How do you judge whether someone is a good teacher?

Judging teaching is like diagnosing measles.

There are many things that can indicate measles, but no single indicator is proof of measles. A few spots doesn’t mean you have measles because there are plenty of other reasons why you might have spots. However, if you have spots and a temperature, and if the spots persist for longer than hives or insect bites, then you can be more confident of the diagnosis of measles.

Likewise, good scores on one evaluation questionnaire doesn’t mean you are a good teacher, because there are plenty of other reasons why students might have given good evaluation scores, and we don’t know whether the evaluations are equally good in your other courses (and neither does one bad questionnaire mean you are a bad teacher). However, if a teacher gets consistently good results from evaluation questionnaires from multiple courses, and over multiple years, and their peers also say they are a good teacher, and their students do well in their assessments, and in later careers, then you can be more confident that they are indeed a good teacher.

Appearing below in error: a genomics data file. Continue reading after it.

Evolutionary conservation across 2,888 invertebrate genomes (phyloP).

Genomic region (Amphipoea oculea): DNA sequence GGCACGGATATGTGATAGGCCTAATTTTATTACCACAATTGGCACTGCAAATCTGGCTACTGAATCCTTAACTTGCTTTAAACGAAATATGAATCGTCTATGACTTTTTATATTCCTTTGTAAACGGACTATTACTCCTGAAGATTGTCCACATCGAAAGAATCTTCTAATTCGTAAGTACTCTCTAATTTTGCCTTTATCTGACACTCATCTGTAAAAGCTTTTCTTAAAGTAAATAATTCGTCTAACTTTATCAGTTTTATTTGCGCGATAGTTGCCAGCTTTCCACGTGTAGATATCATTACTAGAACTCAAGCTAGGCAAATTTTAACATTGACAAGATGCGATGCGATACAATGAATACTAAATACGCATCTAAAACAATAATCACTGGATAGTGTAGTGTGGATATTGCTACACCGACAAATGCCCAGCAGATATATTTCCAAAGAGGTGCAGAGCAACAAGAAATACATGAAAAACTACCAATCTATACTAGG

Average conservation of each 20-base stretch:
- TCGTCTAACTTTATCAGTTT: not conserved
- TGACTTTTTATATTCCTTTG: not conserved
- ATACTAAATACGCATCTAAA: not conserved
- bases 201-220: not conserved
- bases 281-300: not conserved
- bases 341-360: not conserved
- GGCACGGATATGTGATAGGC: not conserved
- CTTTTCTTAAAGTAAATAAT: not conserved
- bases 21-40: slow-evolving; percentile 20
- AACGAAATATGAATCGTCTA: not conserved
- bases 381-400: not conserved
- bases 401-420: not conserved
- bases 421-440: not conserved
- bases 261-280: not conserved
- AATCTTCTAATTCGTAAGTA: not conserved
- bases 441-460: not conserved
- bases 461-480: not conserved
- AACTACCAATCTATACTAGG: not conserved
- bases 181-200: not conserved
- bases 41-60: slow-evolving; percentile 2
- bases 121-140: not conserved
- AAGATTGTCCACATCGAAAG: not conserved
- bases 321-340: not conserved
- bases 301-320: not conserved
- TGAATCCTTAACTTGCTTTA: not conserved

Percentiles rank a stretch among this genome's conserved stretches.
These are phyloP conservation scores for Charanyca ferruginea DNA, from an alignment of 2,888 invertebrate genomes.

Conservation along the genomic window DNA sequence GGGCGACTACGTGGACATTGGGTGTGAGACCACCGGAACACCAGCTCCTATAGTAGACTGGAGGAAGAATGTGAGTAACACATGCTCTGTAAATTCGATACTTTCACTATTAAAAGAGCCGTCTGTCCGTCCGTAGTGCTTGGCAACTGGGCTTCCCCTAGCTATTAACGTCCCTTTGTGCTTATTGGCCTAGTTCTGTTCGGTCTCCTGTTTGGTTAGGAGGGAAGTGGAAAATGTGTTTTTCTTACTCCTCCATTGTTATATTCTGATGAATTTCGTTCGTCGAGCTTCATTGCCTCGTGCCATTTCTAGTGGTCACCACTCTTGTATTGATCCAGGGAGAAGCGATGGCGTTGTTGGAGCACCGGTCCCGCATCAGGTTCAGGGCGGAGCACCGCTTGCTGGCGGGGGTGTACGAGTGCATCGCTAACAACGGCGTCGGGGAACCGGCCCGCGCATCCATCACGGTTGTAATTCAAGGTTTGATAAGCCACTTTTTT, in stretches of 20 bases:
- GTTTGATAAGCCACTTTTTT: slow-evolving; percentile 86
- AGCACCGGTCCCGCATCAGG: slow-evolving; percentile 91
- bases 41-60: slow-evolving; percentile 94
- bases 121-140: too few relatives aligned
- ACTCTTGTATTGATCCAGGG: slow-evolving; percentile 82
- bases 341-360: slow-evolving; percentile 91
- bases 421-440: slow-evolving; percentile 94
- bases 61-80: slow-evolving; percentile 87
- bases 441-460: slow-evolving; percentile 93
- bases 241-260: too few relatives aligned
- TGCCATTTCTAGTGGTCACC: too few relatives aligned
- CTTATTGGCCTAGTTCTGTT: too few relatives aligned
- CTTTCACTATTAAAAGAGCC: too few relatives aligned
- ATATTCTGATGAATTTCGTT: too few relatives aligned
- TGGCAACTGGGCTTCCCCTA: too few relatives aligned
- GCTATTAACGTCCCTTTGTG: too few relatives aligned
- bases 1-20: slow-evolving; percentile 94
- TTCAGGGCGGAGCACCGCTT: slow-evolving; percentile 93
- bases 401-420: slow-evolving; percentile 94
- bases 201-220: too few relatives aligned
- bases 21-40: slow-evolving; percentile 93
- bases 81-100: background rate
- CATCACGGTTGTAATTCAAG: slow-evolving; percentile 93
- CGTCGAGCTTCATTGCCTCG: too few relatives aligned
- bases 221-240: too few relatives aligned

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About Clinton Golding

Clinton Golding is Associate Professor at the University of Otago Higher Education Development Centre. His previous positions include Philosopher in Residence at Rangitoto College in Auckland, and Thinking Coordinator at Queen Margaret College in Wellington and St. Cuthbert’s College in Auckland, where he worked to develop the thinking of staff and students. He was also a senior lecturer at The University of Melbourne where he received 5 local and national teaching awards.
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